Esoteric Truth is subtle and not attained through empirical knowledge alone. Sastras anticipate the difficulties in this path to self-realisation and hence make use of simple analogies to gradually lead the aspirant towards the goal, said Sri Mani Dravid Sastrigal in a discourse.
Sastras maintain that ajnana is the root cause of bondage. No one knows the origin of this ajnana, and it is birthless and deathless. It is supported by the Lord’s Maya. Only when one goes beyond Maya can the truth be intuitively grasped. The analogy of the serpent and the rope explains the experiences
of a jivatma hemmed down by worldly existence and its attendant joys and sorrows.
The fear of the serpent is real in the consciousness of the jivatma; its impact is not erased even after realising that there is no serpent at all and that he had only mistakenly assumed its presence.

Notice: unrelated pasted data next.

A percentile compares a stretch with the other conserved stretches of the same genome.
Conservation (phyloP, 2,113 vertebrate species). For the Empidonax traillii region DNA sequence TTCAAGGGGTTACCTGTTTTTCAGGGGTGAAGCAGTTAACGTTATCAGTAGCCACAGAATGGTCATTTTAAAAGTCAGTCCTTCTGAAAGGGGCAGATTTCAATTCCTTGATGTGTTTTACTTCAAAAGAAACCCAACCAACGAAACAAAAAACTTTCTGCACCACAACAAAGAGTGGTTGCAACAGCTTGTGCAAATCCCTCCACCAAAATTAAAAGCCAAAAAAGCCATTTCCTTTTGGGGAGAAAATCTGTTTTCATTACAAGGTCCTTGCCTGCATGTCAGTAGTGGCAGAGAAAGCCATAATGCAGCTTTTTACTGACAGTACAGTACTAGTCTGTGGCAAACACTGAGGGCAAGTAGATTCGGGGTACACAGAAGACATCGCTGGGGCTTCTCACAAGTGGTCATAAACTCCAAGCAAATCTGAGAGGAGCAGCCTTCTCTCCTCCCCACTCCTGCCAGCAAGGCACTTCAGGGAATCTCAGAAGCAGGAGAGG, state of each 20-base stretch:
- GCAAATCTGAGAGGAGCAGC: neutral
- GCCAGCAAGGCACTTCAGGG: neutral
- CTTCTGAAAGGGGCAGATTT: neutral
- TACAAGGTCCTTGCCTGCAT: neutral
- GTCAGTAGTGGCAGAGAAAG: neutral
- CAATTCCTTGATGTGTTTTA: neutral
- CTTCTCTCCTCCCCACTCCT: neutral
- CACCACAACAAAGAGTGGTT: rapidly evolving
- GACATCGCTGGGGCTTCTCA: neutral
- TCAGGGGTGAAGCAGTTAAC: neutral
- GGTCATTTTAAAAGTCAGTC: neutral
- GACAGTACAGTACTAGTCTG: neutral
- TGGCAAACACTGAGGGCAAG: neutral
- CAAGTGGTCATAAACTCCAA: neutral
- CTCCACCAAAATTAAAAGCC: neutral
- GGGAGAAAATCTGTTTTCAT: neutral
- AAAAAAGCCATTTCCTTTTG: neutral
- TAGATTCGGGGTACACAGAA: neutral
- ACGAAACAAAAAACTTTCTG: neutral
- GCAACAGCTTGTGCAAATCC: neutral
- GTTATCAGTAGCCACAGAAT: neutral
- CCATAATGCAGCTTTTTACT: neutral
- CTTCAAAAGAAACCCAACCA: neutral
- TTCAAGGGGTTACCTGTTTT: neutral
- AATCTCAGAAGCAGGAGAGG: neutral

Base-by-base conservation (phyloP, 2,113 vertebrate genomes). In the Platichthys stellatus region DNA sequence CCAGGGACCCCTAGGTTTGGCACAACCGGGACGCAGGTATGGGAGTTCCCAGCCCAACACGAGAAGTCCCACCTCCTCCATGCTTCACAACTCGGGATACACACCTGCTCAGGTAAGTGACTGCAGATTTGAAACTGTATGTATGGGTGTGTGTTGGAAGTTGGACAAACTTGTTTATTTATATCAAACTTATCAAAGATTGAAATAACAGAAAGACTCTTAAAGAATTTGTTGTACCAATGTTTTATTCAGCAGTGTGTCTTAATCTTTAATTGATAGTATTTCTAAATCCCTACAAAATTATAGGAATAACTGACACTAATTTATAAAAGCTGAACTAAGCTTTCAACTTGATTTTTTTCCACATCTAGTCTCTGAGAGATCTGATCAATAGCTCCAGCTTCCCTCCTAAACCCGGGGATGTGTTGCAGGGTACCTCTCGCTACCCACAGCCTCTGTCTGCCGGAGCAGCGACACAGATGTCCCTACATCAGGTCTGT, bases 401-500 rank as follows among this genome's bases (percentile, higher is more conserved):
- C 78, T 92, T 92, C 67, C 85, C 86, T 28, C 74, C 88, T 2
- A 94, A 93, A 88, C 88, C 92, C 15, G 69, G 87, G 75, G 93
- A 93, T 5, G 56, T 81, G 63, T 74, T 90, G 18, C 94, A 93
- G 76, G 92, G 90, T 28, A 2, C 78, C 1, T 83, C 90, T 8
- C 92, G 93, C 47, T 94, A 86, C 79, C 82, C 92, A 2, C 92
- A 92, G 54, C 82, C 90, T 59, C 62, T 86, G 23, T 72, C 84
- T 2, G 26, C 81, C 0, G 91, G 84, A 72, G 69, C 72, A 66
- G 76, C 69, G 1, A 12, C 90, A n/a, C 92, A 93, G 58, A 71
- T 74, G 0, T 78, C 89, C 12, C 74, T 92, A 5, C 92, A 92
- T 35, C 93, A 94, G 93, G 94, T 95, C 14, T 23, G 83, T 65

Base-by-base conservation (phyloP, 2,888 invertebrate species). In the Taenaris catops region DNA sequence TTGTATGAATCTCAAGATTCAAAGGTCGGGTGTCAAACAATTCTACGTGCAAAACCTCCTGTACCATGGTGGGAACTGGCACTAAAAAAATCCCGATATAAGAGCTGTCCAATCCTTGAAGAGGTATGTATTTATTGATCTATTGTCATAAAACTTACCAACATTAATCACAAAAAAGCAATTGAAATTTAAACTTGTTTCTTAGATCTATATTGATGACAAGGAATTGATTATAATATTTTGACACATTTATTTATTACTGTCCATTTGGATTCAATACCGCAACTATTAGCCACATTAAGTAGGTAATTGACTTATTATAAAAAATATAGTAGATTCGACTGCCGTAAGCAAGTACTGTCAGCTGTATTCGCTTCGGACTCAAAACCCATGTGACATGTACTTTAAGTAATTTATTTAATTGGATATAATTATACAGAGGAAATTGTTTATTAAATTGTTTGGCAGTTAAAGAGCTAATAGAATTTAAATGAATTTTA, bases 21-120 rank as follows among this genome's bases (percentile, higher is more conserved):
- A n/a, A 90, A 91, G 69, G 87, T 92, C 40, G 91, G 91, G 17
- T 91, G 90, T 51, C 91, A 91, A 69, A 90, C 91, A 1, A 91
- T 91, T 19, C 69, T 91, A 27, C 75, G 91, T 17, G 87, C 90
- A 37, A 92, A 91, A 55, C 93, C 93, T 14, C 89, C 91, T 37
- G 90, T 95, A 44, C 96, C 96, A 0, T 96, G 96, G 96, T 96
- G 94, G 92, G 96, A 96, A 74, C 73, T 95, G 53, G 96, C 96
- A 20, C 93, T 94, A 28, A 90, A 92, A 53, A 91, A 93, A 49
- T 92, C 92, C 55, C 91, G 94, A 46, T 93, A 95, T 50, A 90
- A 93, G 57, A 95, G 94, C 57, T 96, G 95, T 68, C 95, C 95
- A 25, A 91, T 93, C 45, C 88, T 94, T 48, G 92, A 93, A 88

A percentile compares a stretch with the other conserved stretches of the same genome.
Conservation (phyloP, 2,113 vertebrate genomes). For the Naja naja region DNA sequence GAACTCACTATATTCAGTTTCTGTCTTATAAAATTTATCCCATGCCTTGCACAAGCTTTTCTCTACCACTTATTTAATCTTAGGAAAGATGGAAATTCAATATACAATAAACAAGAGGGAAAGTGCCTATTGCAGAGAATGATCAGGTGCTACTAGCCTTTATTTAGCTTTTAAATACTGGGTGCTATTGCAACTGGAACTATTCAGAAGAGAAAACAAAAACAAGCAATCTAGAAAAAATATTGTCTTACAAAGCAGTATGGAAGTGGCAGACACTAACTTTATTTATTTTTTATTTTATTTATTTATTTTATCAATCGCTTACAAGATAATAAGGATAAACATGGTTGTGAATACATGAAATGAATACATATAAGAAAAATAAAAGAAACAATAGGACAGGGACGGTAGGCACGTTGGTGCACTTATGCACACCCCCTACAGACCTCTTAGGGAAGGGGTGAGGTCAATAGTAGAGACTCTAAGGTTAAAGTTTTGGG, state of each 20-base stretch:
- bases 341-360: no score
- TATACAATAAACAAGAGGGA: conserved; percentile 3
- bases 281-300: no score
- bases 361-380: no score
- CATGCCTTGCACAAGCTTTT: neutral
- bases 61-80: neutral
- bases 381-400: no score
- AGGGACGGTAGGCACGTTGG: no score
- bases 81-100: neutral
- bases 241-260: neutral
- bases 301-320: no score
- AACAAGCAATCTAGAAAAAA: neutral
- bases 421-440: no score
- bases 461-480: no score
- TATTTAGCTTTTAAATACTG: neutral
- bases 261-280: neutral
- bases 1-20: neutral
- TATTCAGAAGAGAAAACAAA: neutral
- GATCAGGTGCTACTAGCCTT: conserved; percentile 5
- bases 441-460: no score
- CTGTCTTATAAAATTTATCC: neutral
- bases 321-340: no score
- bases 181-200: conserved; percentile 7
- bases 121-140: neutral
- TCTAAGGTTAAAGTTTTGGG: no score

The fear of samsara is real to every individual and can be overcome only when the illusory nature of the world is recognised and the nature of the atma as eternal consciousness becomes clear. But wrong assumptions and conflicting views can delude and distract one from the truth.
Sometimes the truth is perceived intuitively when instructed by a Guru. But doubts crop up about the validity of the truth. How is one to know what one has learned is true or false? Suppose one gains possession of the precious stone ‘chintamani’ that is believed to confer prosperity. It is likely he might begin to wonder how it could be obtained so easily
and even doubt its authenticity and eventually reject it. Or one can easily assume a piece of stone to be chintamani and continue to believe in this assumption implicitly. He remains in ignorance. To overcome the fallacies is most diicult.